Biomarkers

What is Lipid Peroxides (urine)? High and low values | Lab results explained

Lipid Peroxides (urine) is an oxidative stress marker.

Lipid Peroxides are a direct indicator of oxidative damage to polyunsaturated fatty acids (PUFAs), suggesting that production of reactive oxygen species (=ROS) has been inadequately balanced by antioxidants, esp. fat-soluble. Lipid peroxidation in cell membranes results in cellular dysfunction and is increased in many disease states. Lipid Peroxides are also increased in tissues that are poisoned by toxins.

Concentrations of lipid peroxides may be measured in urine or serum, but serum has superior sensitivity to slight increases in lipid peroxidation. It has gained general acceptance in research and clinical laboratory as a standard means of assessing the body’s antioxidant capability and overall oxidative stress.

Whenever total antioxidant capacity is inadequate to meet the oxidative challenge, cell membrane oxidation increases, releasing lipid peroxides.

What is Oxidative Stress?

Oxidative Stress occurs when the production of reactive oxygen species (ROS) outweighs the body’s ability to remove them, thus shifting this equilibrium in the direction of oxidation (=rusting). The instability of free radicals and other ROS causes them to extract electrons from neighboring molecules in a chain reaction, causing cellular damage in the process. Oxidative stress has an integral relationship with the inflammatory cascade, which produces ROS, and is considered a driving force in the aging process.

Oxidative stress has been implicated in a growing list of disorders, including:

– cancer,

– atherosclerosis,

– arthritis,

– diabetes,

– macular degeneration,

– chronic fatigue syndrome,

– fibromyalgia,

– and neurodegenerative diseases.

Normal levels:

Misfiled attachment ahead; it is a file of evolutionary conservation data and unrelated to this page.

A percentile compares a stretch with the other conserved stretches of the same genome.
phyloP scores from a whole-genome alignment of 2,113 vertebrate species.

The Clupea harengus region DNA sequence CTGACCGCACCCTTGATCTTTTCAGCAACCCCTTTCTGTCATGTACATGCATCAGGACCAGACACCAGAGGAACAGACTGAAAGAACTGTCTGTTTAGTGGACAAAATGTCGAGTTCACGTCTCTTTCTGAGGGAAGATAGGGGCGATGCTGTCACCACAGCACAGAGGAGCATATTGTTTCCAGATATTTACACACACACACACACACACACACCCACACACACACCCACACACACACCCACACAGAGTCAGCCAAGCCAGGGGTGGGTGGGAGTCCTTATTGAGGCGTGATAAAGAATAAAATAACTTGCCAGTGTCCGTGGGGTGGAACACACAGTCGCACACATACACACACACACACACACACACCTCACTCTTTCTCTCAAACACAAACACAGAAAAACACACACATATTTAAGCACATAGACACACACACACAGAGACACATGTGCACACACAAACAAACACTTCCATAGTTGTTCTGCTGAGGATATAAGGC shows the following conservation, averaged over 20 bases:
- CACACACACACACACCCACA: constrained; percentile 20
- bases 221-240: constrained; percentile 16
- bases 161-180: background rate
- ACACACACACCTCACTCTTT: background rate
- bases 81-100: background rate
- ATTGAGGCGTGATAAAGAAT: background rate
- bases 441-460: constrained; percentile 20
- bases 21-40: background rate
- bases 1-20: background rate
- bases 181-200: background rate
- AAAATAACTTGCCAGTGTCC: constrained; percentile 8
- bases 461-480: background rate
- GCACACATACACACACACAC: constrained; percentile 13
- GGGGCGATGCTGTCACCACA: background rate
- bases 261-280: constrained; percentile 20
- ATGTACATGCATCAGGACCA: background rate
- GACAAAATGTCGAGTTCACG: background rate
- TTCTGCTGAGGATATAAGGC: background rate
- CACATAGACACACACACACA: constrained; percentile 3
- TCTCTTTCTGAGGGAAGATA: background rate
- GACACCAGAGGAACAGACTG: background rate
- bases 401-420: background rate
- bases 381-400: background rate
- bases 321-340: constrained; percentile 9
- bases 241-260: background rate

Normal Lipid Peroxides would suggest that despite potential oxidative stress, oxidative damage has not yet occurred.

Though, oxygen is imperative for life, imbalanced metabolism and excess reactive oxygen species (ROS) generation end into a range of disorders such as Alzheimer’s disease, Parkinson’s disease, aging and many other neural disorders.

Toxicity of free radicals contributes to proteins and DNA injury, inflammation, tissue damage and subsequent cellular apoptosis.

Also, oxidative stress is involved in several age-related conditions (ie, cardiovascular diseases, chronic obstructive pulmonary disease, chronic kidney disease, neurodegenerative diseases, and cancer), including sarcopenia and frailty.

High Lipid Peroxides are associated with:

– Oxidative damage to lipids in the body due to excessive reactive oxygen species production.

– Oxidative damage to lipids in the body due to deficient antioxidant protection

– High-fat diet, excess Fe or Cu, smoking, obesity with insulin resistance, heavy metal toxicity, excessive exercise, protein energy malnutrition, periodontitis, chronic disease

– Essential Fat (EMFA) deficiencies (from ROS attack), GSH, B6 (deficiency promotes mitochondrial decay), Mg (required for GSH synthesis), B2 (required for GSH reduction), Zn

– Inadequate vitamin C is one factor leading to elevated lipid peroxides.

– Elevated lipid peroxides may indicate a need for coenzyme Q10.

When prolonged or severe, oxidative stress eventually results in tissue damage and increased risk of disease, as indicated by an elevated Lipid Peroxides (reflecting oxidative damage to lipids in the body).

Treatment options to increase Total Antioxidant Capacity (TAC):

Diet is major source of antioxidants, as well as medicinal herbs are catching attention to be commercial source of antioxidants at present. Recognition of upstream and downstream antioxidant therapy to oxidative stress has been proved an effective tool in alteration of any neuronal damage as well as free radical scavenging.

Dietary adjustments:

– Increase: fresh fruits & vegetables

– Eliminate: trans fats

– Eliminate excess Iron or Cu (promotes hydroxyl radical production)

Supplementation considerations:

– Antioxidants, esp. fat-soluble: Vitamins A & E, CoQ10, Carotenoids

– Herbal antioxidants: garlic, green tea, curcuma, propolis, grape-seed

Further Evaluation:

– Environmental: Elemental Analysis (urine, RBCs)

– Nutritional: Amino Acid Analysis, Organic Acids

Disclaimer:

Test results may vary depending on your age, gender, health history, the method used for the test, and other things. Your test results may not mean you have a problem. Ask your healthcare provider what your test results mean for you. 

The information on healthmatters.io is NOT intended to replace a one-on-one relationship with a qualified health care professional and is not intended as medical advice.

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